Sunday, October 27, 2013

Possibilities Aplenty, a Better World Is Possible



In the past 18 months I have read a number of engaging books looking at both the problems and the possibilities of our global economy.

Tim Jackson's, Prosperity Without Growth
Robert Frank, Darwin Economy
Molly Scott Cato, Green Economics and more recently The Bioregional Economy
Gilbert Rist, Delusions of Economics
Susan Davis and David Bornstein, Social Entrepreneurship: What Everyone Needs to Know
Michael Schwalbe, Rigging the Game
Philip Smith and Max Neef, Economics Unmasked
Marjorie Kelly, The Owning Our Future
Rob Dietz and Dan O'Neil, Enough is Enough
Charles Eisensten, Sacred Economics
Michael Shuman, Local Dollars, Local Sense


Add to the list another title started over the weekend Solidarity Economics I: Building Alternatives for People and Planet, based upon papers presented at the 2009 U.S. Forum on the Solidarity Economy. I am pleasantly surprised to keep unearthing new "possibilities" for an economy that is based on principles of "solidarity, sustainability, equity in all dimensions, participatory democracy and pluralism" (p.13)

From the early pages of this 356 tome, there is an evident ethos that I find particularly inviting. Alan Miller writes in  chapter 2 there "are already-planted seeds of what many organizers and activists around the world are calling a "solidarity economy." Our task is not to invent a new economic blueprint from scratch and then convince the world to adopt it, but rather to participate together in ongoing work to strengthen, connect and build upon the many economic practices of cooperation and solidarity that already exist..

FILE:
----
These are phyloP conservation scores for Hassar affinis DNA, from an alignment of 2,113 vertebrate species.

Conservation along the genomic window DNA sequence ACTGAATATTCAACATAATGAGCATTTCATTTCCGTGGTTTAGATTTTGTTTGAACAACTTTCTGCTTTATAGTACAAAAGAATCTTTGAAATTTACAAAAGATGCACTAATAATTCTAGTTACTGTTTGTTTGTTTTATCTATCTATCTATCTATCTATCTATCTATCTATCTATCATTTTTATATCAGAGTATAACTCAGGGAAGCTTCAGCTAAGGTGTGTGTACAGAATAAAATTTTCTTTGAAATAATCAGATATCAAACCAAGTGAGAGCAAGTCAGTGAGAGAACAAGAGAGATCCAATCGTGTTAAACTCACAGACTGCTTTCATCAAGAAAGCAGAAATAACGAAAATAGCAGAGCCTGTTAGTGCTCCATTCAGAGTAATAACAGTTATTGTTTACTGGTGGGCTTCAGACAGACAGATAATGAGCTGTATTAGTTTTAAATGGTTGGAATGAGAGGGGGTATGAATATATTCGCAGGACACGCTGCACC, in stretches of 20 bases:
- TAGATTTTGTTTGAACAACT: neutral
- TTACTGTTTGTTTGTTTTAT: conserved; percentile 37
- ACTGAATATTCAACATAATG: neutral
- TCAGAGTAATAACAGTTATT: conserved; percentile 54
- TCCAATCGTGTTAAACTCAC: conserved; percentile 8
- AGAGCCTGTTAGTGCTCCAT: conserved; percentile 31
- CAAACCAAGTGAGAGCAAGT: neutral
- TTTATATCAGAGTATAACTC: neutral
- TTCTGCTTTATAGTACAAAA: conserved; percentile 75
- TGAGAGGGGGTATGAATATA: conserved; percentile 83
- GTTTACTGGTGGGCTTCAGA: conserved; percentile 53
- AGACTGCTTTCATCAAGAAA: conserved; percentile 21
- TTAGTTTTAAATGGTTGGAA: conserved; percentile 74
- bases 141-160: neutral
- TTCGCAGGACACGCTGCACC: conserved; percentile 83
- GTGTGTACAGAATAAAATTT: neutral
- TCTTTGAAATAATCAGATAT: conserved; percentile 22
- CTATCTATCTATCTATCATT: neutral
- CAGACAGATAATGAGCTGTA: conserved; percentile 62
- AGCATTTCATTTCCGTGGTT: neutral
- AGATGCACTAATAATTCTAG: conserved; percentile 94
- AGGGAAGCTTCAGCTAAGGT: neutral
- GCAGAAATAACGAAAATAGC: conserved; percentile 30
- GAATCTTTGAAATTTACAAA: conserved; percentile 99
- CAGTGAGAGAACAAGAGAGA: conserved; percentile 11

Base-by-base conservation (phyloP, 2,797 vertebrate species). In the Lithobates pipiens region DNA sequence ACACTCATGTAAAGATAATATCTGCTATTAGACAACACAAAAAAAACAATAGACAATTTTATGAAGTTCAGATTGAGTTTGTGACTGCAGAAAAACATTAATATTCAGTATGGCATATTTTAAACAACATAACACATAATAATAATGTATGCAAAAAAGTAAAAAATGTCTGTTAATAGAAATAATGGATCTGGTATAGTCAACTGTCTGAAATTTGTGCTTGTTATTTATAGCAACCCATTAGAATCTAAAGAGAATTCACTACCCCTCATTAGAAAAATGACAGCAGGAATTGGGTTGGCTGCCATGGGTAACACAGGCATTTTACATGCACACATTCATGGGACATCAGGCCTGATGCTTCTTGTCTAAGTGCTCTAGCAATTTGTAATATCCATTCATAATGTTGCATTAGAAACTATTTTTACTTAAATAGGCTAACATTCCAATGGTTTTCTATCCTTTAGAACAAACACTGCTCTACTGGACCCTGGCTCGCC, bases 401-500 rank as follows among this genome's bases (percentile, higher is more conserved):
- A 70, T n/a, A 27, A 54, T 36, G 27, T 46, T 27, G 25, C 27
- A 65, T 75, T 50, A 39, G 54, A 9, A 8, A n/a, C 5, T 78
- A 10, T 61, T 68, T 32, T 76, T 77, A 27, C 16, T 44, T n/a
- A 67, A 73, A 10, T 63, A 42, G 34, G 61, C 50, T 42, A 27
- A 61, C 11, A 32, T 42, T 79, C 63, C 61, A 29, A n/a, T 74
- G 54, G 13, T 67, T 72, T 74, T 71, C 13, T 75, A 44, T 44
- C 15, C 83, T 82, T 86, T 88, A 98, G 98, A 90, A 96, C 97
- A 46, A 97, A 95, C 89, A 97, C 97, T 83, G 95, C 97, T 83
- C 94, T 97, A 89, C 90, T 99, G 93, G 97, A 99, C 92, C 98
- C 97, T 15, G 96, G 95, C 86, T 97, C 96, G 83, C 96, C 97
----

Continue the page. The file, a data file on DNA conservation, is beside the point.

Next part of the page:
...Solidarity economy is an open process, an invitation. The concept doe not arise from a single political tradition or body of ideas. Its very nature and definition are in continual development, discussed and debated among its advocates. Seeking to "make the road by walking" rather than to push a closed or finalized ideology, solidarity economy is a "movement of movements" continually seeking connections and possibilities while holding on to the transformative commitment to shared values. (pp.25-26)


U.S. Solidarity Economy Network (SEN) is one of several emerging websites connecting those interested in the possibility of a different economy. The site has many useful links to others around the world working towards a solidarity economy.

Another grassroots shaker is Michael Shuman, who has been pushing the local focus through his books, Going Local and Local Dollars, Local Sense
 
 as well as his efforts as a leader with the Business Alliance for Local Living Economies (BALLE). Catch this very engaging 30 minute talk, Creating Local Wealth he gave sharing examples from communities across the country of what is POSSIBLE.

We haven't yet cataloged nor imagined all the possibilities. Time to set the creative juices flowing....